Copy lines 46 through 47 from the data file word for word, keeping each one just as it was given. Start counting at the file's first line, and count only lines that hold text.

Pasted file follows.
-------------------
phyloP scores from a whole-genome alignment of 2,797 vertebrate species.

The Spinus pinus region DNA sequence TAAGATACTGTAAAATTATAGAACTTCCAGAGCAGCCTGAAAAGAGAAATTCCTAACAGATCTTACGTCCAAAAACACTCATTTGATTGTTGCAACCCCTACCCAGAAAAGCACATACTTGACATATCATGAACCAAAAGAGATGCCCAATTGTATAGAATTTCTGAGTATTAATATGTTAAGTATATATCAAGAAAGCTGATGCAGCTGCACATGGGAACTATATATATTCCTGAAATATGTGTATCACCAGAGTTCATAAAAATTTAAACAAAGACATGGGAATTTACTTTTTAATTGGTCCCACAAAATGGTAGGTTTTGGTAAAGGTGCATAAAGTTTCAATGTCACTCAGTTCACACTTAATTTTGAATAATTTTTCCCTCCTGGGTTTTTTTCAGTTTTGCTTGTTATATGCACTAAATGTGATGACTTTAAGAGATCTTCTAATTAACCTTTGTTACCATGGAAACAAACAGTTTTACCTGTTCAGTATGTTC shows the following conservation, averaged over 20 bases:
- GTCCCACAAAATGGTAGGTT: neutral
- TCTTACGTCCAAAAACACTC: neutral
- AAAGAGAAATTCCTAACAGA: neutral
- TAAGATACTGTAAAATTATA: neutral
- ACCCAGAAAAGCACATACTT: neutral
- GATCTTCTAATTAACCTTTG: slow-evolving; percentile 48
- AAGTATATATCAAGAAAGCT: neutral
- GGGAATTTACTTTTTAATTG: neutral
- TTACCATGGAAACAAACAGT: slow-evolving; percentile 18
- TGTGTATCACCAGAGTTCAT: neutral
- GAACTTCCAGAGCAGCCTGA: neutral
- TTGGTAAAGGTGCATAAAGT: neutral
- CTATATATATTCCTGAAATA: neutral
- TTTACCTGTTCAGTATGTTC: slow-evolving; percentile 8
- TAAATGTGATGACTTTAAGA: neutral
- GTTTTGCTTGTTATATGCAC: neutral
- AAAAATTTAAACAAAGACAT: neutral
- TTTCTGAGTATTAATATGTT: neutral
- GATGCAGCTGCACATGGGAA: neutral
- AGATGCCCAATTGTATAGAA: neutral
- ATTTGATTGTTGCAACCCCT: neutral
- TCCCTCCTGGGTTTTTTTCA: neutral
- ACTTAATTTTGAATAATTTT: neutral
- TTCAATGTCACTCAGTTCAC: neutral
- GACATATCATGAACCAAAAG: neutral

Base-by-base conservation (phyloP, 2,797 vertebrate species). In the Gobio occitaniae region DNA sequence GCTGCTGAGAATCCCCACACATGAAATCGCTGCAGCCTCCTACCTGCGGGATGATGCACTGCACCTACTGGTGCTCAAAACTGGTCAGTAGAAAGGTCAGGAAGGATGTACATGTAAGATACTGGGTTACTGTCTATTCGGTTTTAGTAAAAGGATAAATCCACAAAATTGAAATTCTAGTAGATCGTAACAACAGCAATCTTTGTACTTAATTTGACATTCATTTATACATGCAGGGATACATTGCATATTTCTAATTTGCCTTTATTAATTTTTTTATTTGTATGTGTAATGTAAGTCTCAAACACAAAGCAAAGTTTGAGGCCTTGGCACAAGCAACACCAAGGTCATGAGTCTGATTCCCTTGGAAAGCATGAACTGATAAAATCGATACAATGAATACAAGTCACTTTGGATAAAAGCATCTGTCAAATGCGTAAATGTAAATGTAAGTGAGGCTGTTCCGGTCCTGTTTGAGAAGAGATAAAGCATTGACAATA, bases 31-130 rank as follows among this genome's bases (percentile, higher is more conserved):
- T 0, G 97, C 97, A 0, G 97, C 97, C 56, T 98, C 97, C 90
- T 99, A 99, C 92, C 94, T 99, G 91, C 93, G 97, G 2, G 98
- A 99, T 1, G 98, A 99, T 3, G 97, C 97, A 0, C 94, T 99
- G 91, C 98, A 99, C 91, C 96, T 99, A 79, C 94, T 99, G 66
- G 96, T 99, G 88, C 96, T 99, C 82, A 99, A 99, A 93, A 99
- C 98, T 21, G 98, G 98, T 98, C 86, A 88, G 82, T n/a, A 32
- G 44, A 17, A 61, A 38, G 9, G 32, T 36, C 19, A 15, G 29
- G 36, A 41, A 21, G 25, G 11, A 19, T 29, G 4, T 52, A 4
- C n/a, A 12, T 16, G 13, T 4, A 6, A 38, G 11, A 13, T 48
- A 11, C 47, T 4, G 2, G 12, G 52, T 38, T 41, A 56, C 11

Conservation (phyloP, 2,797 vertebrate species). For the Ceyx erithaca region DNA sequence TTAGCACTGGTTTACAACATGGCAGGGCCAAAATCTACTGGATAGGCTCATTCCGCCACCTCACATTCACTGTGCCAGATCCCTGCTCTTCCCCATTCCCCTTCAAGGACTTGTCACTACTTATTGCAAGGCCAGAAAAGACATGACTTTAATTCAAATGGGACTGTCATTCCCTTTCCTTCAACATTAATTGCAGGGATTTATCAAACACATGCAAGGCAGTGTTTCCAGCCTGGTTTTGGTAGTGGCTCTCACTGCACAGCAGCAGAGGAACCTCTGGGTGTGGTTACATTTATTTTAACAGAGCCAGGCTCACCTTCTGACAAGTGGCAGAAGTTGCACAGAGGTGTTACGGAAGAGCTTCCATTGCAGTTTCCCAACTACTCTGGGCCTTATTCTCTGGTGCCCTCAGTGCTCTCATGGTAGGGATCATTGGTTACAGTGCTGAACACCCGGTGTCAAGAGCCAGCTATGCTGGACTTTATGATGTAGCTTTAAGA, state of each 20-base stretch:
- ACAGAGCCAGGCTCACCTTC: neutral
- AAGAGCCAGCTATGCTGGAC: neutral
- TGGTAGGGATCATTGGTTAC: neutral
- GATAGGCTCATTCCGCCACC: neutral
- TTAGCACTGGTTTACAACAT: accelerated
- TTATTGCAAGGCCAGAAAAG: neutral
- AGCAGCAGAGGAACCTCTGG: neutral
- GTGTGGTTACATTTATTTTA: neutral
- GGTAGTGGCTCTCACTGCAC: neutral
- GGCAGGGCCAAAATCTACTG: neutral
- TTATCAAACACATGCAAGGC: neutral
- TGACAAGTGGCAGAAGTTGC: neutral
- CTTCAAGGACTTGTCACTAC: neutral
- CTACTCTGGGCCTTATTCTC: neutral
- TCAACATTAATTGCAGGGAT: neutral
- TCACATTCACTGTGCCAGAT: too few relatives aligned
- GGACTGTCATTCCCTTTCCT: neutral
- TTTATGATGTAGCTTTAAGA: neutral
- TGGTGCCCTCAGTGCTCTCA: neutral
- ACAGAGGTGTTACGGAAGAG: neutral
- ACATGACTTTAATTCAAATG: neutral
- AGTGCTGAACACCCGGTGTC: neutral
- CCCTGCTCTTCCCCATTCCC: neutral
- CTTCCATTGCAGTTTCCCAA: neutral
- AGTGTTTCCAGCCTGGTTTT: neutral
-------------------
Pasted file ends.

- AGCAGCAGAGGAACCTCTGG: neutral
- GTGTGGTTACATTTATTTTA: neutral